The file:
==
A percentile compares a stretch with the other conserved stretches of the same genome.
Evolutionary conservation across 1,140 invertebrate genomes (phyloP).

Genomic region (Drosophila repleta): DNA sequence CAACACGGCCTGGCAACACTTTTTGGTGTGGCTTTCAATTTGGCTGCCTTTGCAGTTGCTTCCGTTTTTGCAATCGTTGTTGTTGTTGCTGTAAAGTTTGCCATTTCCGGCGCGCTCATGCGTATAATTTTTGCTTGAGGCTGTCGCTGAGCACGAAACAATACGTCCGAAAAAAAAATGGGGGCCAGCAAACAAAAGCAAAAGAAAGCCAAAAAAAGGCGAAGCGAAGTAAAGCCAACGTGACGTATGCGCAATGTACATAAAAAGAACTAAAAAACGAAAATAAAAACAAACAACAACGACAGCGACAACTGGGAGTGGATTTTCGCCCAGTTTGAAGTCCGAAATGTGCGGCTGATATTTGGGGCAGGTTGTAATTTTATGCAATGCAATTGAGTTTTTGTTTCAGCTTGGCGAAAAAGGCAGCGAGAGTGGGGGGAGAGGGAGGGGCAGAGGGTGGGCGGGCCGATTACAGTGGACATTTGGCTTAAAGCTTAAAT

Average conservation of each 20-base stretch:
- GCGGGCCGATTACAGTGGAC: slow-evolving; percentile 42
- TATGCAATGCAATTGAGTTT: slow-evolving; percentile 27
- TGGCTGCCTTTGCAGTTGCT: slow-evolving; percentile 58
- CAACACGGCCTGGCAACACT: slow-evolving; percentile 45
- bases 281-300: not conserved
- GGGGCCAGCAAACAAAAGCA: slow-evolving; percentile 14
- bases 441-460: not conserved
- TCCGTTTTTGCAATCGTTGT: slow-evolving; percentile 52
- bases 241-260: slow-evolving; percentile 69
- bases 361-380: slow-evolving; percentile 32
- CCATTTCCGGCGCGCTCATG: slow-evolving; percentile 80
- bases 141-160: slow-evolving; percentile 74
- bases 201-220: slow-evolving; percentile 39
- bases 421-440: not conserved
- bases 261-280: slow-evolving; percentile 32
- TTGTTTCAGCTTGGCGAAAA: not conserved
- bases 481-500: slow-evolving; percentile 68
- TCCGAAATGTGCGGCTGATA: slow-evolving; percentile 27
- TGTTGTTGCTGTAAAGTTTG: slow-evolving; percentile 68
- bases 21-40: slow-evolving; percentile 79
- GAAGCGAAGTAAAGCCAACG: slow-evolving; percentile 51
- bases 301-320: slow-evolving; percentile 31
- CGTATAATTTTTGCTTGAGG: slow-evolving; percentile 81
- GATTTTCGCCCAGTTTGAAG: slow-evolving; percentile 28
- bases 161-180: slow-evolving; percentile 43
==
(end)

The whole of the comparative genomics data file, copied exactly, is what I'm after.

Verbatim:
A percentile compares a stretch with the other conserved stretches of the same genome.
Evolutionary conservation across 1,140 invertebrate genomes (phyloP).

Genomic region (Drosophila repleta): DNA sequence CAACACGGCCTGGCAACACTTTTTGGTGTGGCTTTCAATTTGGCTGCCTTTGCAGTTGCTTCCGTTTTTGCAATCGTTGTTGTTGTTGCTGTAAAGTTTGCCATTTCCGGCGCGCTCATGCGTATAATTTTTGCTTGAGGCTGTCGCTGAGCACGAAACAATACGTCCGAAAAAAAAATGGGGGCCAGCAAACAAAAGCAAAAGAAAGCCAAAAAAAGGCGAAGCGAAGTAAAGCCAACGTGACGTATGCGCAATGTACATAAAAAGAACTAAAAAACGAAAATAAAAACAAACAACAACGACAGCGACAACTGGGAGTGGATTTTCGCCCAGTTTGAAGTCCGAAATGTGCGGCTGATATTTGGGGCAGGTTGTAATTTTATGCAATGCAATTGAGTTTTTGTTTCAGCTTGGCGAAAAAGGCAGCGAGAGTGGGGGGAGAGGGAGGGGCAGAGGGTGGGCGGGCCGATTACAGTGGACATTTGGCTTAAAGCTTAAAT

Average conservation of each 20-base stretch:
- GCGGGCCGATTACAGTGGAC: slow-evolving; percentile 42
- TATGCAATGCAATTGAGTTT: slow-evolving; percentile 27
- TGGCTGCCTTTGCAGTTGCT: slow-evolving; percentile 58
- CAACACGGCCTGGCAACACT: slow-evolving; percentile 45
- bases 281-300: not conserved
- GGGGCCAGCAAACAAAAGCA: slow-evolving; percentile 14
- bases 441-460: not conserved
- TCCGTTTTTGCAATCGTTGT: slow-evolving; percentile 52
- bases 241-260: slow-evolving; percentile 69
- bases 361-380: slow-evolving; percentile 32
- CCATTTCCGGCGCGCTCATG: slow-evolving; percentile 80
- bases 141-160: slow-evolving; percentile 74
- bases 201-220: slow-evolving; percentile 39
- bases 421-440: not conserved
- bases 261-280: slow-evolving; percentile 32
- TTGTTTCAGCTTGGCGAAAA: not conserved
- bases 481-500: slow-evolving; percentile 68
- TCCGAAATGTGCGGCTGATA: slow-evolving; percentile 27
- TGTTGTTGCTGTAAAGTTTG: slow-evolving; percentile 68
- bases 21-40: slow-evolving; percentile 79
- GAAGCGAAGTAAAGCCAACG: slow-evolving; percentile 51
- bases 301-320: slow-evolving; percentile 31
- CGTATAATTTTTGCTTGAGG: slow-evolving; percentile 81
- GATTTTCGCCCAGTTTGAAG: slow-evolving; percentile 28
- bases 161-180: slow-evolving; percentile 43